# Creating a "Frozen Bubble" clone

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[source lang="jscript"][/source]
I've got most of the logic worked out, actually all of it.. minus bubble collisions. You can see the illustrated problem, here: [media]
[/media]

Ideally, it should stick to the bubble, probably taking the angle into account. I can see my approach is all wrong as it fails in many interesting ways. (Use BoudingSpheres instead of Rectangles is probably a good start)

The game in question be cloned can be found here: http://www.ventoline.com/frozenbubble/

I've got the following code started:

[source lang="jscript"]//Counstruct our bounding rectangle for use
var nX = currentBall.x + ballvX * gameTime;
var nY = currentBall.y - ballvY * gameTime;
var movingRect = new BoundingRectangle(nX, nY, 32, 32);
var able = false;

//Iterate over the cells and draw our bubbles
for (var x = 0; x < 8; x++) {
for (var y = 0; y < 12; y++) {
//Get the bubble at this layout
var bubble = bubbleLayout[x][y];
var rowHeight = 27;

//If this slot isn't empty, draw
if (bubble != null) {
var bx = 0, by = 0;

if (y % 2 == 0) {

bx = x * 32 + 270;
by = y * 32 + 45;

} else {
bx = x * 32 + 270 + 16;
by = y * 32 + 45;
}

//Check
var targetBox = new BoundingRectangle(bx, by, 32, 32);
if (targetBox.intersects(movingRect)) {
able = true;

}
}

}

}

cellY = Math.round((currentBall.y - 45) / 32);

if (cellY % 2 == 0)
cellX = Math.round((currentBall.x - 270) / 32);
else
cellX = Math.round((currentBall.x - 270 - 16) / 32);
//Check the bubble layout
if (cellY == 0 || able) {

//TODO: Finish game losing conditions
if (cellY == 9) {
winGame();
// cellY++;
}

//Safety check
//if(cellX == rCellX && cellY == rCellY && cellY > 0)
// return;

//Assign the grid
bubbleLayout[cellX][cellY] = currentBall;
ballvX = 0;
ballvY = 0;[/source]

Could anyone point me in the right direction? Edited by Vaughands

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I'm working on a Frozen Bubble/Puzzle Bobble clone as well, and I already have the basic game logic down pat. Now I'm just in the phase of checking for more bugs, adding different game modes, etc. Did you happen to look at the source code of Frozen Bubble for clues? There are ports available that are open source, like the Android one on Google Code. Although I know of these, I chose not to port the code and instead start from scratch to challenge myself.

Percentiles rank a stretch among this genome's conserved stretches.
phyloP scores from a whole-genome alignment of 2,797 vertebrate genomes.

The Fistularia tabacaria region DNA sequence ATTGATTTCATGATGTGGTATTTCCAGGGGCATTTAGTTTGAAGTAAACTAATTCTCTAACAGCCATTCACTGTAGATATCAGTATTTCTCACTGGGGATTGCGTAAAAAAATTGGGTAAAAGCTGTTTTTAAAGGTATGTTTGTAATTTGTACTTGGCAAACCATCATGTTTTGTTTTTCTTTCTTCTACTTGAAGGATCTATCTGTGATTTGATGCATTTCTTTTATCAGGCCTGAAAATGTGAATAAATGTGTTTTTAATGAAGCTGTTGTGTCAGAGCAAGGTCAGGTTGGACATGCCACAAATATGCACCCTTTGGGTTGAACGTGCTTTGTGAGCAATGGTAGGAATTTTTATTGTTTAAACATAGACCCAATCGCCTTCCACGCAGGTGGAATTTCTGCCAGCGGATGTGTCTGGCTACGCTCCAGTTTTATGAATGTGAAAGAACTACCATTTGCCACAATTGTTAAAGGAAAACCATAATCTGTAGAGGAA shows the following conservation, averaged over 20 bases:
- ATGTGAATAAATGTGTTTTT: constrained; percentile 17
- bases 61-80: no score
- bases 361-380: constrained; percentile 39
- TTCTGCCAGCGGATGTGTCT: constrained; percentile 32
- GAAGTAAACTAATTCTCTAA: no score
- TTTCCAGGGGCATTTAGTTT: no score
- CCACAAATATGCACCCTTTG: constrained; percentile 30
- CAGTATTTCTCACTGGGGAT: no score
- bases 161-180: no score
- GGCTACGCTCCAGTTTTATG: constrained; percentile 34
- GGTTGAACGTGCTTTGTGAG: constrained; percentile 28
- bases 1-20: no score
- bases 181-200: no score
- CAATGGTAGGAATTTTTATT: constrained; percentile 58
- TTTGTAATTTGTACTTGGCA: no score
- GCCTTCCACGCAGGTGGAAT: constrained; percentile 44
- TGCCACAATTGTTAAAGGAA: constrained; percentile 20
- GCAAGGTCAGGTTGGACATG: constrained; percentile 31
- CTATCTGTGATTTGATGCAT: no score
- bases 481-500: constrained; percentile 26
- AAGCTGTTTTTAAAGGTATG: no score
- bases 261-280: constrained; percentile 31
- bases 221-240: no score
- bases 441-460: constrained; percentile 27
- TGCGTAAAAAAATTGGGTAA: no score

The next step I took after I was able to put the bubbles in a grid is to make the bubble to be fired an object separate from the grid/array of bubbles. It seems that your movingRect does this, or at least visually represents the fired bubble. The bug seems to be when you touch one of the same color, since only the non-matching bubbles are sticking.

On each update you need to do some screen picking of the moving bubble to any bubble space on the grid and find the closest space that "snaps" closest to it. This is what my picking function looks like (in C#)

[source lang="csharp"]
public void Pick()
{
// Get the radius of the hexagon surrounding the bubble
// bubbleSize is diameter
int offset = bubbleSize / 2;
int row = (int)((currentBubble.position.Y + offset - position.Y) / bubbleRowHeight);
int col = (int)(currentBubble.position.X - position.X + (1 - row % 2) * offset) / bubbleSize;

// clamp rows to limit number range
row = (int)MathHelper.Clamp(row, 0, MAX_ROWS - 1);
col = (int)MathHelper.Clamp(col, 0, MAX_COLS[row % 2] - 1);
picked = bubbles[row][col];
}
[/source]

Note that my picking function is sort of crude- bubbles in such an arrangement follow a hexagon grid, and so for best accuracy, pick in a hex grid, but mine is an approximation and not true hexagon picking. It's still pretty accurate, so I chose to save some time coding here.

So first, you move the bubble, then you pick the closest spot on the grid. From the picked spot, inspect its neighboring spaces to see if there's at least one bubble there. If there is, save the picked spot for later use- we have a bubble to stick to. If you do the steps in this order, the picked spot is guaranteed to be empty because you cannot collide into a bubble before you "collide" with an empty space next to the bubble.

In order for the bubble sticking to look natural and not have it "jump" to the picked spot, keep moving the bubble until it actually collides with an exiting bubble. I use circle-circle collision testing, so it's necessary for the bubbles to information on their true location on the screen and not just information on its row and column. When a collision is found, then replace the empty picked space that we saved with the moving bubble (I just copy its color ID- in my code, 0 means empty). Reset the moving bubble and start again. Edited by CC Ricers

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